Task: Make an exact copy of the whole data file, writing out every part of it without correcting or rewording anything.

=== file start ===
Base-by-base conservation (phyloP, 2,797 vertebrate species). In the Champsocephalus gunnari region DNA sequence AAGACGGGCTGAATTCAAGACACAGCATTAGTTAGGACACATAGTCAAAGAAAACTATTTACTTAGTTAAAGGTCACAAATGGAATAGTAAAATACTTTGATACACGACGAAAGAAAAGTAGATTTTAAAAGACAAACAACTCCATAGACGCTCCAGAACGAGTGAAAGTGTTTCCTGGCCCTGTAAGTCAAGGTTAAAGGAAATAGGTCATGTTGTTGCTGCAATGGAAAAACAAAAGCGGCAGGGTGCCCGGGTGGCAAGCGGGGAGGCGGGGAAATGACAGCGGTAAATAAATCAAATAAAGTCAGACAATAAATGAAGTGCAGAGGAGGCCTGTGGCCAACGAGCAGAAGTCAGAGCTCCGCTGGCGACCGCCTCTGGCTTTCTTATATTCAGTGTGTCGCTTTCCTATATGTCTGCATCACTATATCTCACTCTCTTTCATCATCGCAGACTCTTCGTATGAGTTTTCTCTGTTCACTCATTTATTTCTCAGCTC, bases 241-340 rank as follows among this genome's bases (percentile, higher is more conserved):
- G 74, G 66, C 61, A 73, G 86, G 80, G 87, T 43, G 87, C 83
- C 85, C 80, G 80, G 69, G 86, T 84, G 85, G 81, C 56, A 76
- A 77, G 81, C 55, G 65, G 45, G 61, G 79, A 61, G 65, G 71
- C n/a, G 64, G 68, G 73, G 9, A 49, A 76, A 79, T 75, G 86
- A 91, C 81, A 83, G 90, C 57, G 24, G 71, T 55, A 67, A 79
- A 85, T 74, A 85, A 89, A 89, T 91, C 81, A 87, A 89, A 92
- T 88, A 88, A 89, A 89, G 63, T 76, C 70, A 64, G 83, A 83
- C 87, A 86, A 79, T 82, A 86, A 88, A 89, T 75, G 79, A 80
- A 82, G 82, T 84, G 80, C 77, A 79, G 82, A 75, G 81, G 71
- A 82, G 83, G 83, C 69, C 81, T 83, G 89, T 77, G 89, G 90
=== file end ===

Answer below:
Base-by-base conservation (phyloP, 2,797 vertebrate species). In the Champsocephalus gunnari region DNA sequence AAGACGGGCTGAATTCAAGACACAGCATTAGTTAGGACACATAGTCAAAGAAAACTATTTACTTAGTTAAAGGTCACAAATGGAATAGTAAAATACTTTGATACACGACGAAAGAAAAGTAGATTTTAAAAGACAAACAACTCCATAGACGCTCCAGAACGAGTGAAAGTGTTTCCTGGCCCTGTAAGTCAAGGTTAAAGGAAATAGGTCATGTTGTTGCTGCAATGGAAAAACAAAAGCGGCAGGGTGCCCGGGTGGCAAGCGGGGAGGCGGGGAAATGACAGCGGTAAATAAATCAAATAAAGTCAGACAATAAATGAAGTGCAGAGGAGGCCTGTGGCCAACGAGCAGAAGTCAGAGCTCCGCTGGCGACCGCCTCTGGCTTTCTTATATTCAGTGTGTCGCTTTCCTATATGTCTGCATCACTATATCTCACTCTCTTTCATCATCGCAGACTCTTCGTATGAGTTTTCTCTGTTCACTCATTTATTTCTCAGCTC, bases 241-340 rank as follows among this genome's bases (percentile, higher is more conserved):
- G 74, G 66, C 61, A 73, G 86, G 80, G 87, T 43, G 87, C 83
- C 85, C 80, G 80, G 69, G 86, T 84, G 85, G 81, C 56, A 76
- A 77, G 81, C 55, G 65, G 45, G 61, G 79, A 61, G 65, G 71
- C n/a, G 64, G 68, G 73, G 9, A 49, A 76, A 79, T 75, G 86
- A 91, C 81, A 83, G 90, C 57, G 24, G 71, T 55, A 67, A 79
- A 85, T 74, A 85, A 89, A 89, T 91, C 81, A 87, A 89, A 92
- T 88, A 88, A 89, A 89, G 63, T 76, C 70, A 64, G 83, A 83
- C 87, A 86, A 79, T 82, A 86, A 88, A 89, T 75, G 79, A 80
- A 82, G 82, T 84, G 80, C 77, A 79, G 82, A 75, G 81, G 71
- A 82, G 83, G 83, C 69, C 81, T 83, G 89, T 77, G 89, G 90